When I saw a podiatrist last year about my plantar fasciitis during my London Marathon training he chuckled at my old orthotics. I couldn’t remember how old they were, but he found it amusing that they squeaked when I walked and ran. Sticking with the age-old and reliable mantra of not changing anything so close to a big race, he said we shouldn’t replace them there and then, but he did encourage me to come back post-marathon and get fitted for some new orthotics.

After checking recently, I discovered my orthotics are seven years old. I don’t know the recommended life of a custom orthotic but mine have worn down in a couple of places. If nothing else, it is evident technology has come on a bit and I can now also have a pair that don’t squeak when I walk!

So, I’ve been measured up for new orthotics via a plaster cast mould that was taken of my feet whilst lying on my front on a treatment bench, legs hanging off the end. The podiatrist took a photo of my legs from behind clearly showing that my right leg is straight(ish) from hip to ankle but my left leg isn’t. The lower half of my leg skews out a little. That’s probably going to put some pressure on my knee! Hopefully my new orthotics might be able to compensate for this lack of alignment. I collect them in a couple of weeks. Until I can start running again, I won’t know if they improve my current situation. In the meantime, its clamshells and squats every other day for a little while longer. I just really hope it’s not too much longer because this Perpetually Injured Runner is running out of patience.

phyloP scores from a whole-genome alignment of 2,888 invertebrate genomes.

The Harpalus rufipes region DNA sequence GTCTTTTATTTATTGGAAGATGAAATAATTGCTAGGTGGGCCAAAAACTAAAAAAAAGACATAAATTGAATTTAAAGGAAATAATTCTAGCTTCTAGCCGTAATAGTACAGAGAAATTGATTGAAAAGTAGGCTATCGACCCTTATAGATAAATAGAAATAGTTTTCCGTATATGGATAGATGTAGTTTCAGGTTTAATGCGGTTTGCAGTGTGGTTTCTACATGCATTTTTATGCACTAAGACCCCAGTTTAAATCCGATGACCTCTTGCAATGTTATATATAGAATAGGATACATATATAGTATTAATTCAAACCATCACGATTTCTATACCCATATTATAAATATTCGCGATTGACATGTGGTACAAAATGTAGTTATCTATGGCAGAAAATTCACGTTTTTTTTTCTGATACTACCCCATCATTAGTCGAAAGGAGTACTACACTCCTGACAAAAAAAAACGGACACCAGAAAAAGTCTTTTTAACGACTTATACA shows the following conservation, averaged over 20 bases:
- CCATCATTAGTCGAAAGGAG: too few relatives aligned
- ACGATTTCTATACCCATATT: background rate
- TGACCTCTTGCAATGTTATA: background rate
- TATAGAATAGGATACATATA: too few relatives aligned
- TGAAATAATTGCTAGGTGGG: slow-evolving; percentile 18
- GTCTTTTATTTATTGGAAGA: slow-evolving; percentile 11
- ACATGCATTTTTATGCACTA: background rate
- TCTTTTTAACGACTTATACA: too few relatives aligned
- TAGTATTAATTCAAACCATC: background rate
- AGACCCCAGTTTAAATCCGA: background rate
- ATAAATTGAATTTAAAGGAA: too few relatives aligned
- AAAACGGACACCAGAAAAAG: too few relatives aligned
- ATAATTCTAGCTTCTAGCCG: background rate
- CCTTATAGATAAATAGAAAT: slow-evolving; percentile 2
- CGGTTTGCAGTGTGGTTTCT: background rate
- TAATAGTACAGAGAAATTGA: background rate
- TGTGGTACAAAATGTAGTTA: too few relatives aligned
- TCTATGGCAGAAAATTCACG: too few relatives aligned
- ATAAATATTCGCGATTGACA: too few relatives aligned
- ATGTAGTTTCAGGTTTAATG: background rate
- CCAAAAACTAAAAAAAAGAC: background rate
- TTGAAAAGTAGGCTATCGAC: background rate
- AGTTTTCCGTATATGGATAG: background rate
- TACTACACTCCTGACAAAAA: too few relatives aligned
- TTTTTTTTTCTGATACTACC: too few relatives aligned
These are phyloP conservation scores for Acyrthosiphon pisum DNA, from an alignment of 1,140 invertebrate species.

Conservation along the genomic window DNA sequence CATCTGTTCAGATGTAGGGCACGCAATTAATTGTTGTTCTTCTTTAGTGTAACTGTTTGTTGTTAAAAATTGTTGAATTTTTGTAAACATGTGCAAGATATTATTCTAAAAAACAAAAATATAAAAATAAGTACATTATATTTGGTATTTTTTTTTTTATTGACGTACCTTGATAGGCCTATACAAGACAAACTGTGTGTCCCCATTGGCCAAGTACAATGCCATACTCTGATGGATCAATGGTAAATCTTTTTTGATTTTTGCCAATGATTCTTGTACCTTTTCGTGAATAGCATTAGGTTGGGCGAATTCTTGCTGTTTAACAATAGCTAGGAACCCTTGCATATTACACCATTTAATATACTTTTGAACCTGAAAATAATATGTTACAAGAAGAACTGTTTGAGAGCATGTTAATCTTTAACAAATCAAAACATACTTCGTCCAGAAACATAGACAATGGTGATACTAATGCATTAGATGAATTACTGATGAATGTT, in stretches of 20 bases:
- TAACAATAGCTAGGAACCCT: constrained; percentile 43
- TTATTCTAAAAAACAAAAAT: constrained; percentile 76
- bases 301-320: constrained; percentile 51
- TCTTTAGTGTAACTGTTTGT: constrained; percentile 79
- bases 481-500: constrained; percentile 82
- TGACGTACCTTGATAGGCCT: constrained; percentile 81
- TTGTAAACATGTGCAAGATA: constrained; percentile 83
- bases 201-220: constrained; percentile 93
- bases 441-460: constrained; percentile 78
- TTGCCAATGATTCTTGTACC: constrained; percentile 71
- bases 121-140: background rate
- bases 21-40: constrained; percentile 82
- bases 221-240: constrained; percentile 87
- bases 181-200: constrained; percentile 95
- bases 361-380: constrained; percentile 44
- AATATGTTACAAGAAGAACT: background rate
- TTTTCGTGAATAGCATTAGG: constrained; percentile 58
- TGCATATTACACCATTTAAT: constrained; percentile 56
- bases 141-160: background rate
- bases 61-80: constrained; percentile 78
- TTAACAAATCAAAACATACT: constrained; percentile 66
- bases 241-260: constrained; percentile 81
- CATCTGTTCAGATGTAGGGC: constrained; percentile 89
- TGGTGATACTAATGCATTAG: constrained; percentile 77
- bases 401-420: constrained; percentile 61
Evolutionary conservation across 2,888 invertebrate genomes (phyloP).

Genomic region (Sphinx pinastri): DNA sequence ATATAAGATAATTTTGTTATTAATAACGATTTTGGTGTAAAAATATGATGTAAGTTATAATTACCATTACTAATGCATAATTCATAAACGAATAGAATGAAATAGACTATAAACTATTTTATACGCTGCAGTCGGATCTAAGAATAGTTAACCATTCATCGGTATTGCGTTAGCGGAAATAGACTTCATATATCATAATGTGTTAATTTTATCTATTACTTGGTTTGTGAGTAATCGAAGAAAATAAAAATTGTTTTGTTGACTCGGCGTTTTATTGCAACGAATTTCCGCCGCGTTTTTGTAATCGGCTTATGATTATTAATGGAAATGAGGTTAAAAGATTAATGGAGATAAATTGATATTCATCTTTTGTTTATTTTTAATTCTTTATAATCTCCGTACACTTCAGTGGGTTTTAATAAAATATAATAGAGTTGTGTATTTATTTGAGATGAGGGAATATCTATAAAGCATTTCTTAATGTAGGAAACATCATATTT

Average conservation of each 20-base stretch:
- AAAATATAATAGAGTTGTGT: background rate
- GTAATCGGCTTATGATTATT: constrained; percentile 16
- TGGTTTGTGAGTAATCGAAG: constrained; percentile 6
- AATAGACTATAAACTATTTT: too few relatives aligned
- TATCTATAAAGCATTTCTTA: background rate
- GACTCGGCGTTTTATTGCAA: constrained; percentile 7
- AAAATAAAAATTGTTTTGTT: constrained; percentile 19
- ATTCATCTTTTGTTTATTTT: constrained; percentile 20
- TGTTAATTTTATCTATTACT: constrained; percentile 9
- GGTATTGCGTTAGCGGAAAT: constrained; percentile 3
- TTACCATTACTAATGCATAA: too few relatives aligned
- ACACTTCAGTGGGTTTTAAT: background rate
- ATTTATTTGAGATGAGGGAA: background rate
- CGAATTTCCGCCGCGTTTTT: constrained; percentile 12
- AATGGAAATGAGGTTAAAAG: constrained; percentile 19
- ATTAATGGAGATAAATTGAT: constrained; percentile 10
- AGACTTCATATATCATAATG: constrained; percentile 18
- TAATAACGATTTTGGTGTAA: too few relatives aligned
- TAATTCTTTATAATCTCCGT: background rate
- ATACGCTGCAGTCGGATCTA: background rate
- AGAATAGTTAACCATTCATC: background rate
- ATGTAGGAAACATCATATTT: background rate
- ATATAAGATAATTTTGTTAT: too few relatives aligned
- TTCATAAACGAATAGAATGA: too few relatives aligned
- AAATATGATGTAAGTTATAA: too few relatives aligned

Thanks for reading. Happy running (and clamshells).

Recent Posts

See All


bottom of page